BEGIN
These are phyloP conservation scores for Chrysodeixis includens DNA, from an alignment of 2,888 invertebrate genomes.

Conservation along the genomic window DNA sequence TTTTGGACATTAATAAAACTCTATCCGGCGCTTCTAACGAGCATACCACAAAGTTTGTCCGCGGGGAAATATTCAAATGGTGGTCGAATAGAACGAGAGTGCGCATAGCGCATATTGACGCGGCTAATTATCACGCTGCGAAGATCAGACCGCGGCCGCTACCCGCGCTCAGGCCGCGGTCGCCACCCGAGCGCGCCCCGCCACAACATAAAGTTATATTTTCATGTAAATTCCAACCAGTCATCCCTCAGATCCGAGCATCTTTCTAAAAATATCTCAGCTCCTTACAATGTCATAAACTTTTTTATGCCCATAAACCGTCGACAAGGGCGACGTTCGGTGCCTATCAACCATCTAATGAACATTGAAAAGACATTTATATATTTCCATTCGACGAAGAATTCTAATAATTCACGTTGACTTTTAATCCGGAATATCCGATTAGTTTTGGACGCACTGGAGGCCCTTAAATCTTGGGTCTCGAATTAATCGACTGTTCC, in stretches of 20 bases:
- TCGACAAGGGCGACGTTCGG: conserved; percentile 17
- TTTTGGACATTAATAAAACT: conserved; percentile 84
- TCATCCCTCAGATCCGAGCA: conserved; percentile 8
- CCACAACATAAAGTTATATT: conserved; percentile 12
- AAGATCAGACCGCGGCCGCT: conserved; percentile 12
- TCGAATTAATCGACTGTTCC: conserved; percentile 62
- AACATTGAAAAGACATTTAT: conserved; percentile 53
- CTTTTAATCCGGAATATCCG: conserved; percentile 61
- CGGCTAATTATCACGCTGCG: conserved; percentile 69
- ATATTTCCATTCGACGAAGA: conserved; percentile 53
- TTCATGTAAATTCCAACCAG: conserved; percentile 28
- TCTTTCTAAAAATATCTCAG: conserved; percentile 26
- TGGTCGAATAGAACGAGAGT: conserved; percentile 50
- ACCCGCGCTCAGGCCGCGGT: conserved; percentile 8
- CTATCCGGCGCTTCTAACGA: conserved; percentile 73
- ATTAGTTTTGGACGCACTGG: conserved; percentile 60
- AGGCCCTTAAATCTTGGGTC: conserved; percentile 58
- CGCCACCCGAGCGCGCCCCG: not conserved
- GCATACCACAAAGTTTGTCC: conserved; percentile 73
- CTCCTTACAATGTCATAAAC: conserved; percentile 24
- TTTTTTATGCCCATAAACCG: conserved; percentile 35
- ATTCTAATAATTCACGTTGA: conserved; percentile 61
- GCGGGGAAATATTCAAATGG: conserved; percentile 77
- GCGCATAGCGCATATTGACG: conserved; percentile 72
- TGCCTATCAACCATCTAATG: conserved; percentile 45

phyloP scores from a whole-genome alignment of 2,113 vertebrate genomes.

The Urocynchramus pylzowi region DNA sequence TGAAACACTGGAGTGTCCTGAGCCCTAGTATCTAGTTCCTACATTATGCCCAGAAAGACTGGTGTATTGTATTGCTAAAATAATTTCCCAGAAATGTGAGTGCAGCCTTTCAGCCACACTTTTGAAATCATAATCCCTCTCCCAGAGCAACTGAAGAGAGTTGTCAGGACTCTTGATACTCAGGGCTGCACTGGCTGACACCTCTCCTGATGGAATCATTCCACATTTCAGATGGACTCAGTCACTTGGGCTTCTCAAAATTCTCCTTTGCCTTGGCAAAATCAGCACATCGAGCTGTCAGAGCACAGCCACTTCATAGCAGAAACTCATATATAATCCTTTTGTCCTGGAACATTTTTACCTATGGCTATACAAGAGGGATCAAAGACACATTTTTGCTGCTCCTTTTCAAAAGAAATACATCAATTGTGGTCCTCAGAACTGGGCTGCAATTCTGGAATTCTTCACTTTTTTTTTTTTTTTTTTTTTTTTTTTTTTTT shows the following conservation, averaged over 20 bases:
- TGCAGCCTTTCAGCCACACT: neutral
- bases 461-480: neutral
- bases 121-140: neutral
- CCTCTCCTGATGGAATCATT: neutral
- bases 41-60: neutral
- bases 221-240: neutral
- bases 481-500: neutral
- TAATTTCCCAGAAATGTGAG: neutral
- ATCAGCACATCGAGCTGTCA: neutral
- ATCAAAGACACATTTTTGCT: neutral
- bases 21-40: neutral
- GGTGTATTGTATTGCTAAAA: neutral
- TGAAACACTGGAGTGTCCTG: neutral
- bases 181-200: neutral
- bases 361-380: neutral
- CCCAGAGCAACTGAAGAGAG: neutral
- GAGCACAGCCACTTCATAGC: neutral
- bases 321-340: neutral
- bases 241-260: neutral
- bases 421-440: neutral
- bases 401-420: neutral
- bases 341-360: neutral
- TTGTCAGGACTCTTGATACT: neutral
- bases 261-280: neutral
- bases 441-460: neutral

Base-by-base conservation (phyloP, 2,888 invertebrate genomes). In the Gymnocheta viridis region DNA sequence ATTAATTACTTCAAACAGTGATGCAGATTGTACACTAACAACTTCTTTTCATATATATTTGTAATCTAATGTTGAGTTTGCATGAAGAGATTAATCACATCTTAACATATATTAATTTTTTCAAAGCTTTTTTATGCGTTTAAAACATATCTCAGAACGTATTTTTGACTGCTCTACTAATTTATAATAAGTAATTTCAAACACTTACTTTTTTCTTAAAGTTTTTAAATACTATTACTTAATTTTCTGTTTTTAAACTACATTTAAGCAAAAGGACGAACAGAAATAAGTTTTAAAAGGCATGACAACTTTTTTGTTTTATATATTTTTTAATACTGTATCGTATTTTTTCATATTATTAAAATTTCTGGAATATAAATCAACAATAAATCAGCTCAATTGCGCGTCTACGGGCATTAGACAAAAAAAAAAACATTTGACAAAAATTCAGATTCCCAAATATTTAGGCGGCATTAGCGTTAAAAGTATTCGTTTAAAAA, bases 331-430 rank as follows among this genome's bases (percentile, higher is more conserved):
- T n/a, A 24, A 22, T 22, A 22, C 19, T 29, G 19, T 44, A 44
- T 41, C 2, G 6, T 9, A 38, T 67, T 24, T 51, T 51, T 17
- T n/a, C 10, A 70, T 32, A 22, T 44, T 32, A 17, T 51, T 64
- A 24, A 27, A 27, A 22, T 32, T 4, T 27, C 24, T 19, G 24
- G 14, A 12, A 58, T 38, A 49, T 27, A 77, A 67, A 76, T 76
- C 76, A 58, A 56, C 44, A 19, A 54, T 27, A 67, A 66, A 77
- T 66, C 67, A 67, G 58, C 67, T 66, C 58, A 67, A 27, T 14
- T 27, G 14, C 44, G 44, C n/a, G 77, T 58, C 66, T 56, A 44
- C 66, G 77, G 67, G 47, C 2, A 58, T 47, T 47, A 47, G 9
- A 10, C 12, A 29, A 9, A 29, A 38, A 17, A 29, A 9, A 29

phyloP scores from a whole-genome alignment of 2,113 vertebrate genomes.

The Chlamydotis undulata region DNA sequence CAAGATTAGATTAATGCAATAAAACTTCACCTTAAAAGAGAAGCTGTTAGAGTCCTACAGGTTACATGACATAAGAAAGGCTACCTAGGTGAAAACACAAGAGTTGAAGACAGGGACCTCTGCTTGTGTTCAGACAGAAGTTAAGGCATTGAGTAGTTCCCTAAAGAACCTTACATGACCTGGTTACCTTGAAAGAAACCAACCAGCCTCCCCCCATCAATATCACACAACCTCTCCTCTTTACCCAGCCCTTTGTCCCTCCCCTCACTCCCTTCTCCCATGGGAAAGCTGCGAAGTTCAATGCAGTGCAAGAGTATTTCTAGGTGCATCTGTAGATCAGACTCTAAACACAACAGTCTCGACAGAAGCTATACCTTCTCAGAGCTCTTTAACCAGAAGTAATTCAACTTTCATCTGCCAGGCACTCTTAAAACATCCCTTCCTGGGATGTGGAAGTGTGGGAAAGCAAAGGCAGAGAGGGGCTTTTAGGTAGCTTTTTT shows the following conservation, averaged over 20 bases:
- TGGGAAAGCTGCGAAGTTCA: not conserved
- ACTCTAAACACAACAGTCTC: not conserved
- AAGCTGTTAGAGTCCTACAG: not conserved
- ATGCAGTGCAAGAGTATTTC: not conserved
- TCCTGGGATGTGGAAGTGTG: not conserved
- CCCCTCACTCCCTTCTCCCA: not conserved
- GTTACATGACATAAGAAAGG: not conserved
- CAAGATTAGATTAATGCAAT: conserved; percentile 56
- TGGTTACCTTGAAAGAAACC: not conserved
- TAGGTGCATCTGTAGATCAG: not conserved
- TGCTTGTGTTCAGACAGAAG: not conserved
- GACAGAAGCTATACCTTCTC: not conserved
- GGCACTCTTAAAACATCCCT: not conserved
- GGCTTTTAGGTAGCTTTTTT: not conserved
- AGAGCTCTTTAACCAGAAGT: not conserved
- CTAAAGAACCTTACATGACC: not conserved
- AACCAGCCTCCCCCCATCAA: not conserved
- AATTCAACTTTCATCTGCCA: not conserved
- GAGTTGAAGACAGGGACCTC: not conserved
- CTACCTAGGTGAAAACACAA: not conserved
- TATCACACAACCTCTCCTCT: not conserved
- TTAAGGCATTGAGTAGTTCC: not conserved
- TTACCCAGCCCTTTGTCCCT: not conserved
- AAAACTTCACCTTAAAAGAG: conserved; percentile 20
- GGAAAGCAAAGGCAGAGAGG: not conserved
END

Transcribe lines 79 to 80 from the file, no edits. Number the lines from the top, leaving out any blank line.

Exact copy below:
- GACAGAAGCTATACCTTCTC: not conserved
- GGCACTCTTAAAACATCCCT: not conserved